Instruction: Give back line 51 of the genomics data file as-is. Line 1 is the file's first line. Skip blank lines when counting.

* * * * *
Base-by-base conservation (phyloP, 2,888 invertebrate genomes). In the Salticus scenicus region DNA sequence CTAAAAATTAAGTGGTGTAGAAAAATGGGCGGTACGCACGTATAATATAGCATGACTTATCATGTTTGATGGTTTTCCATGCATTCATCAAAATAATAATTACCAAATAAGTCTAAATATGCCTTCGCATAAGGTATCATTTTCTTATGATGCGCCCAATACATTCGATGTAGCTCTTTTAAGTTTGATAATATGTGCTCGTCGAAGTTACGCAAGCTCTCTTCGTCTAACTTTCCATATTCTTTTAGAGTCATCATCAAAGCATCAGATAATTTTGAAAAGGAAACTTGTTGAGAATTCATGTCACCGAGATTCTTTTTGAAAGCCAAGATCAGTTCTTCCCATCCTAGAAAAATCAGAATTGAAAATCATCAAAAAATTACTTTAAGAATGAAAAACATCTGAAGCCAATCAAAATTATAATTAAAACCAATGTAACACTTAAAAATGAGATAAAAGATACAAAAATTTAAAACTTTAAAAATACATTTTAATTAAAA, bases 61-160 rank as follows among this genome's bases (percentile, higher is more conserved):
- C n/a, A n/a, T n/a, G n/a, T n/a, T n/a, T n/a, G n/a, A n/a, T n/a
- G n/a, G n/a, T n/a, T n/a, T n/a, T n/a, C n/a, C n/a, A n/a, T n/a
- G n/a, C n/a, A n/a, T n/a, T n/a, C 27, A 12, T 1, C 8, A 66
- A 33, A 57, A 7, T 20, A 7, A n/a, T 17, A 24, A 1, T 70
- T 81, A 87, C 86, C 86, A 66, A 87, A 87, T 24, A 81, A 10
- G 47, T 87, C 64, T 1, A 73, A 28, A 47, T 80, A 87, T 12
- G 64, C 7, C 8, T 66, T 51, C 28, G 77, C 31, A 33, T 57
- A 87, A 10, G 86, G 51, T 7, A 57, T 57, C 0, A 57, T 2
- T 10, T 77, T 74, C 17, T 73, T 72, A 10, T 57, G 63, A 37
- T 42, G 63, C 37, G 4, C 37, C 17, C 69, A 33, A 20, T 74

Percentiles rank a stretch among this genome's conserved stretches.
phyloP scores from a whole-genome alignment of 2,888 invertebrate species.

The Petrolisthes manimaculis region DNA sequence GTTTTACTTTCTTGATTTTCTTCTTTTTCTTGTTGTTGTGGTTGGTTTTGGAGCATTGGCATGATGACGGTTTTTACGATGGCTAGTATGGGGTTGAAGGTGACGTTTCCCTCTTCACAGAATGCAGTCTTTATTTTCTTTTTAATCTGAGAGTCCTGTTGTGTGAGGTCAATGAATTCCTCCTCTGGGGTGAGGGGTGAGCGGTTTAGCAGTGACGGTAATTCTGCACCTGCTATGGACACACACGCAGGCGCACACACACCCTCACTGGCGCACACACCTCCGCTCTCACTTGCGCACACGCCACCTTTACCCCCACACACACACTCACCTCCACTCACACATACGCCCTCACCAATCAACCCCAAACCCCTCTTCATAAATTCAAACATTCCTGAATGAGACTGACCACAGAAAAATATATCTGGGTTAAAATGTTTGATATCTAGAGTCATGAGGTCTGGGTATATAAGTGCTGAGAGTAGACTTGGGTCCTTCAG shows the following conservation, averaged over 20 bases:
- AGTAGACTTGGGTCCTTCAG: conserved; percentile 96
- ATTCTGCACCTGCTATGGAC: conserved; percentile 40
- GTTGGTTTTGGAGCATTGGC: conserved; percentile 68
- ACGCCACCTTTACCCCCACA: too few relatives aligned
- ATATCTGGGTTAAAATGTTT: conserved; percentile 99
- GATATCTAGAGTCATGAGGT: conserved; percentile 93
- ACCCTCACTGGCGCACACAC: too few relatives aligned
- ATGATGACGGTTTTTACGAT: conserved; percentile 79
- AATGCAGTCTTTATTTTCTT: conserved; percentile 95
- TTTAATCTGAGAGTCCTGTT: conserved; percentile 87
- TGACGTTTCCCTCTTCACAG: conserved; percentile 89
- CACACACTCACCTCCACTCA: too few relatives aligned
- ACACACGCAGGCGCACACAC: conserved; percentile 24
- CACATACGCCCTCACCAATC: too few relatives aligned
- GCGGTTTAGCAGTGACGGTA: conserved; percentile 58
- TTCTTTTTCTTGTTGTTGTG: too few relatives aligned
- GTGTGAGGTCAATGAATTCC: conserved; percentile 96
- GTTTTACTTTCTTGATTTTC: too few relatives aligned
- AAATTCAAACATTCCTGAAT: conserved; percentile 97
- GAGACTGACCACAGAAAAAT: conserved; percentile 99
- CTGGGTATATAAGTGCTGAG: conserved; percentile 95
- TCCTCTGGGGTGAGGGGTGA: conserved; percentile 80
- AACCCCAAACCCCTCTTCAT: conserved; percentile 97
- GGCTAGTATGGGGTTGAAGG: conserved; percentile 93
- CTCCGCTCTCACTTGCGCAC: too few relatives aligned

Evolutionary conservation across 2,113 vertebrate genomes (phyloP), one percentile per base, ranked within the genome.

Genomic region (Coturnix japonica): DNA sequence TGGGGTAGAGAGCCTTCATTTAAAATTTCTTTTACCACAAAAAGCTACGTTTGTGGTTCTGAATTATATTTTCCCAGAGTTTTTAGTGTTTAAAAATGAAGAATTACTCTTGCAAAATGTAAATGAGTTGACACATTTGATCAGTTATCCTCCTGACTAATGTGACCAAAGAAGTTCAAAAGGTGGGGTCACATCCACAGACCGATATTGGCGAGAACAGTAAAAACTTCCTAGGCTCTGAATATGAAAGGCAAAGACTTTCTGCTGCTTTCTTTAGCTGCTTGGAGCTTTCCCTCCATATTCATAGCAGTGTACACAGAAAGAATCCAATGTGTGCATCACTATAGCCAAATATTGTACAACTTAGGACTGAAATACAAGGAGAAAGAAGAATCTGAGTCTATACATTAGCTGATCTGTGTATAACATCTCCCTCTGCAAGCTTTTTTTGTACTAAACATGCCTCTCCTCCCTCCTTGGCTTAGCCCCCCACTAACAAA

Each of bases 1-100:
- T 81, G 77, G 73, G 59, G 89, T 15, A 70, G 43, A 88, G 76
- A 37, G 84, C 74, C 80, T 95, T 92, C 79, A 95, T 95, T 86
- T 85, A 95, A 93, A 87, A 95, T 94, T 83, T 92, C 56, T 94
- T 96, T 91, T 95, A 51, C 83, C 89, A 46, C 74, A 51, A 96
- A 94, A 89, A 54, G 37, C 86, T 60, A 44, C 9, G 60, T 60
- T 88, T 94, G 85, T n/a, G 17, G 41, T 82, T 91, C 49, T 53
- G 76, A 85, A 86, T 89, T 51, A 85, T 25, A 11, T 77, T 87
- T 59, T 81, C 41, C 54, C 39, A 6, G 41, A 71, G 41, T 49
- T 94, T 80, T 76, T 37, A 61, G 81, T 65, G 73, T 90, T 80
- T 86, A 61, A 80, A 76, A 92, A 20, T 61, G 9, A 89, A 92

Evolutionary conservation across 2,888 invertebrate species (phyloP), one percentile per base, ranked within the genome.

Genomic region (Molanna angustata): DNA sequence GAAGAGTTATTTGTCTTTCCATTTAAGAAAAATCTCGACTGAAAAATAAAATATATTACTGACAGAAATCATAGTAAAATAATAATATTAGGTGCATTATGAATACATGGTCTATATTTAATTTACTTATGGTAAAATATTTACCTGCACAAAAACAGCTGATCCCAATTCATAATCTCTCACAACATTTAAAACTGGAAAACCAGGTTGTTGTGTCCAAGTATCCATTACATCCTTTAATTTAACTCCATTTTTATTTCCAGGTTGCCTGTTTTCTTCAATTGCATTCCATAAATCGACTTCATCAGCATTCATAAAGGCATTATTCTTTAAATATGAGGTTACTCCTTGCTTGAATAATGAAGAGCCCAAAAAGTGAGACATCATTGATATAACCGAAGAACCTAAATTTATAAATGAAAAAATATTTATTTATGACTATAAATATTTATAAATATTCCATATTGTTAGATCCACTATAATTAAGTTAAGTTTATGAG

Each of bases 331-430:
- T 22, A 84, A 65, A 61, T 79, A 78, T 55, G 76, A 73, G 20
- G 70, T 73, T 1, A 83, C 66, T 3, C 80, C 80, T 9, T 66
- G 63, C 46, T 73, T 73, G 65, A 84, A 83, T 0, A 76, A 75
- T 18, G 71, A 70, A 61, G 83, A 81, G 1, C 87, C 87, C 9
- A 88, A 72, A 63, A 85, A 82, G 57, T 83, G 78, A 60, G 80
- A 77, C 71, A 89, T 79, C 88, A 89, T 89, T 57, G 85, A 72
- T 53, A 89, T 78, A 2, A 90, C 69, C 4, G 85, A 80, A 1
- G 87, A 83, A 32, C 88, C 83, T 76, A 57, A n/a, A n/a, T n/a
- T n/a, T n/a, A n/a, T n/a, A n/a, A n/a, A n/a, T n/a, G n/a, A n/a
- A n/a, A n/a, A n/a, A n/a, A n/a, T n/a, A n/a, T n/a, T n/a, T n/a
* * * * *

- T 94, T 80, T 76, T 37, A 61, G 81, T 65, G 73, T 90, T 80